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28 October 2014

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An invitation for an opportunist thief

Crime in colleges, crime on campus

Ed Bolton for CUR1350
Cambridge has the 3rd highest rate of cycle theft in the country. Students are also burgled. How can you avoid becoming a victim of petty crime?

First it's worth putting some perspective on the issue. Anglia Ruskin student president Frankie Whiffen stresses that "in comparison to a lot of places, Cambridge is a very safe place to be". As a student rep, he regularly meets with the City Council to discuss "things like CCTV and lighting".

Their work gives you low odds of being attacked on the streets. In fact, should you ever feel threatened, you can get the attention of local CCTV operatives by texting 62288 with your location. They'll keep an eye on you until the police arrive.

Bike locked to itself
Always lock bikes to secure objects

So far, so good. The problem is, the more secure people feel, the more likely they are to get complacent. The Cambridgeshire Police website says that "in two out of 10 burglaries, thieves don't even have to use force". That means people, often students, are literally opening their doors for criminals.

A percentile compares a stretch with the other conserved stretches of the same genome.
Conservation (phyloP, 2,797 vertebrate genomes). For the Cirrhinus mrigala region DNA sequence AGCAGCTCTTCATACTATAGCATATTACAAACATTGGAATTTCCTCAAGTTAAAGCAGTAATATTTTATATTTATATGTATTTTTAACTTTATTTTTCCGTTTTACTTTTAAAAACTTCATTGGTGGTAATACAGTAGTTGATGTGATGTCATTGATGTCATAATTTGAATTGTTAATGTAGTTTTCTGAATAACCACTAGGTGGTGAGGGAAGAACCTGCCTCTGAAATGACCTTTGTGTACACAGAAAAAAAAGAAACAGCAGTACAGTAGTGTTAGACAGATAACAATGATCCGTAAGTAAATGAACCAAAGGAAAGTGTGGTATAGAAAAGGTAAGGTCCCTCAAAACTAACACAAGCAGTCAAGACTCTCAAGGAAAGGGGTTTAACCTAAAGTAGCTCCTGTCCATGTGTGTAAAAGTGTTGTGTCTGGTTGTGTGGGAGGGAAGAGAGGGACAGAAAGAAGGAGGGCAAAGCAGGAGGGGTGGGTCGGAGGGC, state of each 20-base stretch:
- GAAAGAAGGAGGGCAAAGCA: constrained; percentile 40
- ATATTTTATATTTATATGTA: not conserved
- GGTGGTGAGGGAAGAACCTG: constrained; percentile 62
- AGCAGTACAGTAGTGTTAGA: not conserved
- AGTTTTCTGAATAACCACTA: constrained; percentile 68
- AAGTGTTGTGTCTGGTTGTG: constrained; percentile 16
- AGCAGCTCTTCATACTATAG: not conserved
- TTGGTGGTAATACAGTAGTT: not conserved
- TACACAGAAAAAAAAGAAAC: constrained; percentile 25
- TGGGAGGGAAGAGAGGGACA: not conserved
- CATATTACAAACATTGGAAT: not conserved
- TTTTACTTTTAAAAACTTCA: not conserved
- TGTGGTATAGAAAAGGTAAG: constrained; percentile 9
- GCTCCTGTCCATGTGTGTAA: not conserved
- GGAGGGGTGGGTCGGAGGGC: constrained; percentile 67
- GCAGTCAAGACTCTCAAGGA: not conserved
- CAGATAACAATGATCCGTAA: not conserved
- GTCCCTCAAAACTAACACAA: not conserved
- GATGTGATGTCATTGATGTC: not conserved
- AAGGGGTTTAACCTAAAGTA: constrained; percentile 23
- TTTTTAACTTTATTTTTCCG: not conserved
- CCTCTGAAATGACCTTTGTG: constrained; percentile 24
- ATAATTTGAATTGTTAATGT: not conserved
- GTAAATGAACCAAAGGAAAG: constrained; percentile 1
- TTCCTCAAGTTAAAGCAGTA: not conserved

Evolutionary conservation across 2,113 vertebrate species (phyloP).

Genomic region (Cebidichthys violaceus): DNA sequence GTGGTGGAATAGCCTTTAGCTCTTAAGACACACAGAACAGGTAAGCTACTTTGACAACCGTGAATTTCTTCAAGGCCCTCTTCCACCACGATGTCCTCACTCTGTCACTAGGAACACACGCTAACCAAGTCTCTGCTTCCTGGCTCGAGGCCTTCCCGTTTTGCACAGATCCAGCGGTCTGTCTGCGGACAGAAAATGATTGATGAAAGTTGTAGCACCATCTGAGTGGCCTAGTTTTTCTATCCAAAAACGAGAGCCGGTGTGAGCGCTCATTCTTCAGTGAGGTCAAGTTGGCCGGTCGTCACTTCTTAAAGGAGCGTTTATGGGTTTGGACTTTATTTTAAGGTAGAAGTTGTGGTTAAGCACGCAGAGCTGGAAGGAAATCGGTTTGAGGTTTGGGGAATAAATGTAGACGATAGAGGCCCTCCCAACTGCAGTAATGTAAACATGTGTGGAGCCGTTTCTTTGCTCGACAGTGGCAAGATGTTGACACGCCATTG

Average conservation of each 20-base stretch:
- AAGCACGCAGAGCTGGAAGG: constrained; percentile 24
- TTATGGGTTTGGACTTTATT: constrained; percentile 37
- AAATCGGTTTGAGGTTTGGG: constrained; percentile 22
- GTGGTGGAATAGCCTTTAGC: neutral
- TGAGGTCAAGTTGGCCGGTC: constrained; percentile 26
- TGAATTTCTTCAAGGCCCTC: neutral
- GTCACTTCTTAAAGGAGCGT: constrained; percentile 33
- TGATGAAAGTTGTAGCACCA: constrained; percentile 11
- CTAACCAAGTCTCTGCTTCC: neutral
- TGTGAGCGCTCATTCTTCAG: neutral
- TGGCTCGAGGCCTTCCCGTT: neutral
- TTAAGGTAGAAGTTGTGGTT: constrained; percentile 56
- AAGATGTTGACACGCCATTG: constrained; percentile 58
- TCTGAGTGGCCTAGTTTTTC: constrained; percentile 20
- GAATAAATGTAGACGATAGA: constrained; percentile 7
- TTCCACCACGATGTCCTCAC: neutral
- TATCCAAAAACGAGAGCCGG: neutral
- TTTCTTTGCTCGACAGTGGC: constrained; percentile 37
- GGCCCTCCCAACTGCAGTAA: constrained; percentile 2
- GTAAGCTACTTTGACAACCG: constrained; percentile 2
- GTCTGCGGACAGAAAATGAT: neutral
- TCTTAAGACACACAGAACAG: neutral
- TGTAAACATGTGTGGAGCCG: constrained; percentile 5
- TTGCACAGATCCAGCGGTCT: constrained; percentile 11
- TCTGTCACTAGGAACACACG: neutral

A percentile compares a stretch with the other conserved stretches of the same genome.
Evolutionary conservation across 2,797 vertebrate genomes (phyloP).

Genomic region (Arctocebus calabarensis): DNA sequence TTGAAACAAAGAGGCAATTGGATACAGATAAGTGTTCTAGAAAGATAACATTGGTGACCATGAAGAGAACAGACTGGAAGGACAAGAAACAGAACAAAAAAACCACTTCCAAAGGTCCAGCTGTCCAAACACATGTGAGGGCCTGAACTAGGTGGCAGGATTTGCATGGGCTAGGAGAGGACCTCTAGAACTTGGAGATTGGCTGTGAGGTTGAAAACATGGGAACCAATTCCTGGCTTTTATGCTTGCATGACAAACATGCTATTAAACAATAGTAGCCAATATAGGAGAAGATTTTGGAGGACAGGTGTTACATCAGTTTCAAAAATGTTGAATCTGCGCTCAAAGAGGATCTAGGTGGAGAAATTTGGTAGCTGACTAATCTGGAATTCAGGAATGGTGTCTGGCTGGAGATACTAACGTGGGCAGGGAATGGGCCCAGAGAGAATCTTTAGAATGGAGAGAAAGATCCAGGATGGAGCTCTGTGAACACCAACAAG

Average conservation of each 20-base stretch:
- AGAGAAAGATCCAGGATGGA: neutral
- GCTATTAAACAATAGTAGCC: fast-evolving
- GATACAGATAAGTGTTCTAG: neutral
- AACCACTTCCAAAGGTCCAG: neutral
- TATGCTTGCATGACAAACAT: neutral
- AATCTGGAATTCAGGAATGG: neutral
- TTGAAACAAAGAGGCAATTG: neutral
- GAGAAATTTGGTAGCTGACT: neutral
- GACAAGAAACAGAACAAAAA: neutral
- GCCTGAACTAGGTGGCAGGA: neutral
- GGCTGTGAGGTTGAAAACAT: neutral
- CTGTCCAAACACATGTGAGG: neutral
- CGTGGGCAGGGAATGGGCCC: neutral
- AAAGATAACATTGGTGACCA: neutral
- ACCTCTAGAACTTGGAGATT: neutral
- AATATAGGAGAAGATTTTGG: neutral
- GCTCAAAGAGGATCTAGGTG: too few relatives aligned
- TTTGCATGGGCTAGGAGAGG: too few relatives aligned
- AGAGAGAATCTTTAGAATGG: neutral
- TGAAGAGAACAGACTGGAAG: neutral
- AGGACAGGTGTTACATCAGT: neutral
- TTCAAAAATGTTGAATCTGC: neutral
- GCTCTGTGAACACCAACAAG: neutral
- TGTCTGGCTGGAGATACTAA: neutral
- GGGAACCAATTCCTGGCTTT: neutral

Crime reduction officer Hilary Conner says "young people have more pressing engagements than thinking about their security". In the city's historic colleges, students "don't see that it's accessible for anyone in society to just walk in". This results in the absurd situation of students saying hello to burglars in corridors.

The good news is that it's easy to put a stop to it. Lynda Kilkelly works on community safety for the council. Her simple advice for students would be "lock your windows and doors and put valuables like laptops out of sight. Use a good quality lock on your bike and secure it to a fixed object".

Should the worst happen, is there any hope of getting your valuables back? That really depends. If you've registered your valuables with Immobilise (see link on right hand side), then the answer is yes. It's a free searchable database the police use when they recover stolen goods.

In the mean time there's the small matter of preventing crime through education. Hilary Conner says the police have "a designated officer that goes into colleges and ARU on a regular basis". So how do you avoid becoming a victim of petty crime? She says "it's just common sense really".

last updated: 21/05/07
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